In 2009, to commemorate the 70th anniversary of the speech, MLB joined with several major organizations working to find a cure for the illness for a campaign, "4ALS Awareness," which culminated that year with Gehrig's entire speed being read at all MLB games on July 4 during the seventh-inning stretch.
The 4ALS Awareness organizations include ALS Therapy Development Institute, MDA, the ALS Society of Ontario, the ALS Society of Canada and Project ALS, as well as the ALS Association.
MLB is again planning an event across all teams on July 4 to honor the 75th anniversary of the speech.
Among other events this year, the ALS Association is overseeing a National ALS Advocacy Day conference and exhibition May 7-9, Washington DC (details here); and the New York Mets and Project ALS are holding "A Night to Believe" on May 9 in Citi Field (details here).
Since 1955, the Lou Gehrig Memorial Award, sponsored by the Phi Delta Theta International Fraternity, is presented annually to an MLB player in recognition of their charitable and philanthropic work.
Pride Mobility/Quantum Rehab will sponsor the ASL association's e-campaign in May and "has donated ten lift chairs to be given to ALS Association chapters to give to people impacted by ALS to improve quality of life."
“The severity of ALS, the absence of effective therapy, and the importance of finding treatments for all neurodegenerative diseases, have combined to make ALS an attractive target for new approaches to drug discovery and development,” Lucie Bruijn, Ph.D., MBA, chief scientist for The ALS Association, said in a statement.
Gehrig, a native of of New York, played for the Yankees from 1923-1939, was a member of six World Series championship teams, won the AL MVP twice and the Triple Crown once. His 2,130 consecutive-game playing streak was a MLB mark until it was surpassed by Cal Ripken Jr. in 1995 (who went on to play in 2,632 consecutive games).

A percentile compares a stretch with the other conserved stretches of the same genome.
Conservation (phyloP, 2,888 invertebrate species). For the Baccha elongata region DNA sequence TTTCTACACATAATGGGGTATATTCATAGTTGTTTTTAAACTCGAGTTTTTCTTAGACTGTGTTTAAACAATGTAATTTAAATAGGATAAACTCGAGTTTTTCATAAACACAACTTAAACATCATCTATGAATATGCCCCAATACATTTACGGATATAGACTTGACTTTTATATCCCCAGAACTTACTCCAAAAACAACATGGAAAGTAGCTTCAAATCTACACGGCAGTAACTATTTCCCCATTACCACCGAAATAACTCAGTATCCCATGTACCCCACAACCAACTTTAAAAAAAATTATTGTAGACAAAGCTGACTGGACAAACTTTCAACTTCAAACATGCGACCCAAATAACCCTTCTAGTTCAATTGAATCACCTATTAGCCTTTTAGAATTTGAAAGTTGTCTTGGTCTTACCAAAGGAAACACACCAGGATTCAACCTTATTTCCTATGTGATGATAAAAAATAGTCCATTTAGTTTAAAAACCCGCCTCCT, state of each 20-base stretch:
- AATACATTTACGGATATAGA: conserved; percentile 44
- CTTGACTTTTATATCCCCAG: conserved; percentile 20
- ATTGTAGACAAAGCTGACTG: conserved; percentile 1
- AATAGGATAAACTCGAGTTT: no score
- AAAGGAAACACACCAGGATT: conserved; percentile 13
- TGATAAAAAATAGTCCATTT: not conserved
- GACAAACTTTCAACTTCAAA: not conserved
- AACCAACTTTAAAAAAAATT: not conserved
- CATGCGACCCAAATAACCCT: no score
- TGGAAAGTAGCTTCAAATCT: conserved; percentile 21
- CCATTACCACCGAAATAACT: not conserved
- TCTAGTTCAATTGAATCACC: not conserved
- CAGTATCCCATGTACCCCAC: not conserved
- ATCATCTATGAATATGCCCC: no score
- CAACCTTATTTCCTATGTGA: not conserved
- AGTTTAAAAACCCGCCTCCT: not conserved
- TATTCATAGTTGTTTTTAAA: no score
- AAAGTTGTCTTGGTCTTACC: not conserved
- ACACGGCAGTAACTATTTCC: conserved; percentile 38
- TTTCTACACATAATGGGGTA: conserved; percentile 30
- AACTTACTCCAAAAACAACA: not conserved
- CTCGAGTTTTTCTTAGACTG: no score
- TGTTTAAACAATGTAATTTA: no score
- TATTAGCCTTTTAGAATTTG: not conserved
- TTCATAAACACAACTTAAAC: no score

Gehrig was elected to the Baseball Hall of Fame in 1939. He was portrayed by Gary Cooper in the 1942 movie, The Pride of the Yankees.
According to the ALS Association, "ALS is a progressive neurodegenerative disease that affects nerve cells in the brain and the spinal cord. Eventually, people with ALS lose the ability to initiate and control muscle movement, which often leads to total paralysis and death within two to five years of diagnosis. For unknown reasons, veterans are approximately twice as likely to develop ALS as the general population."
The ALS Association also said that U.S. veterans have almost 60% more risk of contracting ALS than civilians, especially those who serve overseas, information based on research at Harvard University that dates back to 1910.
The U.S. Department of Defense Department invests $7.5 million annually to search for causes and treatments, according to the Cedars-Sinai Regenerative Medicine Institute in Los Angeles. Cedars-Sinai earlier this month said it received a $2.5 million grant from the Department of Defense "to conduct animal studies that, if successful, could provide the basis for a clinical trial of a gene therapy product for patients with Lou Gehrig’s disease."
Lou Gehrig's Speech From July 4, 1939:
"Fans, for the past two weeks you have been reading about the bad break I got. Yet today I consider myself the luckiest man on the face of this earth. I have been in ballparks for seventeen years and have never received anything but kindness and encouragement from you fans. Look at these grand men. Which of you wouldn't consider it the highlight of his career just to associate with them for even one day?
"Sure I'm lucky. Who wouldn't consider it an honor to have known Jacob Ruppert? Also, the builder of baseball's greatest empire, Ed Barrow? To have spent six years with that wonderful little fellow, Miller Huggins? Then to have spent the next nine years with that outstanding leader, that smart student of psychology, the best manager in baseball today, Joe McCarthy?
"Sure I'm lucky. When the New York Giants, a team you would give your right arm to beat, and vice versa, sends you a gift — that's something. When everybody down to the groundskeepers and those boys in white coats remember you with trophies — that's something. When you have a wonderful mother-in-law who takes sides with you in squabbles with her own daughter — that's something. When you have a father and a mother who work all their lives so you can have an education and build your body — it's a blessing. When you have a wife who has been a tower of strength and shown more courage than you dreamed existed — that's the finest I know.
"So I close in saying that I may have had a tough break, but I have an awful lot to live for."